Let’s gossip about gossip in the comics industry
It’s hot out there, and we just had a weekend or two without a major convention, so we’ve all been talking amongst ourselves. And as a result, we’ve been talking about… talking.
The major flare-up has been on Heidi MacDonald’s blog, chroncling a heated discussion between Gail Simone and Rich Johnston…
Sometime in the night, the marvelous Gail Simone went on Twitter and spoke thusly: Do We Need Tabloid And Gossip Comics Journalism?
which Rich Johnston picked up at the above link. Simone is no stranger
to the message board, so the debate continues in the link and its very
own Twitter topic.
…with comment thread cameos from Mark Waid, Mark Engblom, Kurt Busiek, and Dwayne McDuffie, and since the comment thread has closed down over there, I’m reopening it over here.
Let me throw in an example, and try to give some of an idea as to what we’re trying for here at ComicMix.
Very late last night, someone IM’d me that an editor had been laid off. Reasonably impeccable source, and I know the editor. Should I post it on ComicMix?
Well, no. If it’s true, I don’t think that person would appreciate personal employment issues being broadcast to the world. If it’s false, it’s even more damaging to their career and possibly the freelancers that editor employs. So there’s a good reason to hold back on it, until confirmation.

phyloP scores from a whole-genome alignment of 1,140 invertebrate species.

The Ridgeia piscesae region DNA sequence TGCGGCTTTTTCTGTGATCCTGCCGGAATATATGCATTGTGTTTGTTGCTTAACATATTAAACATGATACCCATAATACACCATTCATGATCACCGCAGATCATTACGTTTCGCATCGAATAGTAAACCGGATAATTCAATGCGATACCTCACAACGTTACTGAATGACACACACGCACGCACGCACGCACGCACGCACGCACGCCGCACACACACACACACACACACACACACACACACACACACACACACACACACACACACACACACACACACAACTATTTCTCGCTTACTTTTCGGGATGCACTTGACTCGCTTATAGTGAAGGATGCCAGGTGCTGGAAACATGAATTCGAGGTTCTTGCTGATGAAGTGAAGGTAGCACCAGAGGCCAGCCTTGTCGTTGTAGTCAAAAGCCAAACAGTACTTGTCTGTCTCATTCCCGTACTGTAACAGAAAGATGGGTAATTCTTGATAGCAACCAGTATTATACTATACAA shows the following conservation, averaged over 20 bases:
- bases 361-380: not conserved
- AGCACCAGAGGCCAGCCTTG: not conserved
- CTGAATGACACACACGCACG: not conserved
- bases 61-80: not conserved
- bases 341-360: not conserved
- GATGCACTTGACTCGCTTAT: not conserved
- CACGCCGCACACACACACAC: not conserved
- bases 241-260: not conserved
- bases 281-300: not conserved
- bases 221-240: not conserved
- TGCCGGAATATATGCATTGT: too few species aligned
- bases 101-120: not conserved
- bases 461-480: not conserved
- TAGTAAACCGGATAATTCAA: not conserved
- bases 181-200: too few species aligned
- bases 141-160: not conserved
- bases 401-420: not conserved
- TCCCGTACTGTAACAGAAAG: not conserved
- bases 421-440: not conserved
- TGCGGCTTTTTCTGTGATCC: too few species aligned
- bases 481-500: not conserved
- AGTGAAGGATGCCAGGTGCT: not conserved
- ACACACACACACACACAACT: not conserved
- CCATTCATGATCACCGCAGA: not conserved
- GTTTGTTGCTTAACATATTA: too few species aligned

But wait! If that editor is truly gone, then that means that an entire line of publications goes down as well! Does that make it newsworthy then?
The scales tip a bit here. Because now you’re beginning to impact a number of other professionals (who I also know) who may suddenly find themselves out of work, and a number of businesses who will suddenly have their stock (and backstock) affected because books may be canceled.
Then it’s a puzzlement. In that case, there’s a case to be made for private gossip– check with the affected pros privately to give them a heads up, mayhaps. But it’s fluid. We make our choices day by day, and yes, we have our
own sacred cows and things we don’t like to talk about. We don’t want
to tick off publishers– we’re publishers. We don’t want to tick off
retailers, we publish print editions– but then, we also do electronic
versions of our books. We could pick on some websites when they go down, but then we look like idiots when we have technical problems.
My only personal take on it the matter? Always punch up. Picking on an editor who’s doing the bidding of a large company is fair game. Picking on an editor fired by a large company? No. Or, if you prefer, comforting the afflicted and afflicting the comfortable.
Or, simply enough– what would crusading columnist Oliver Queen do?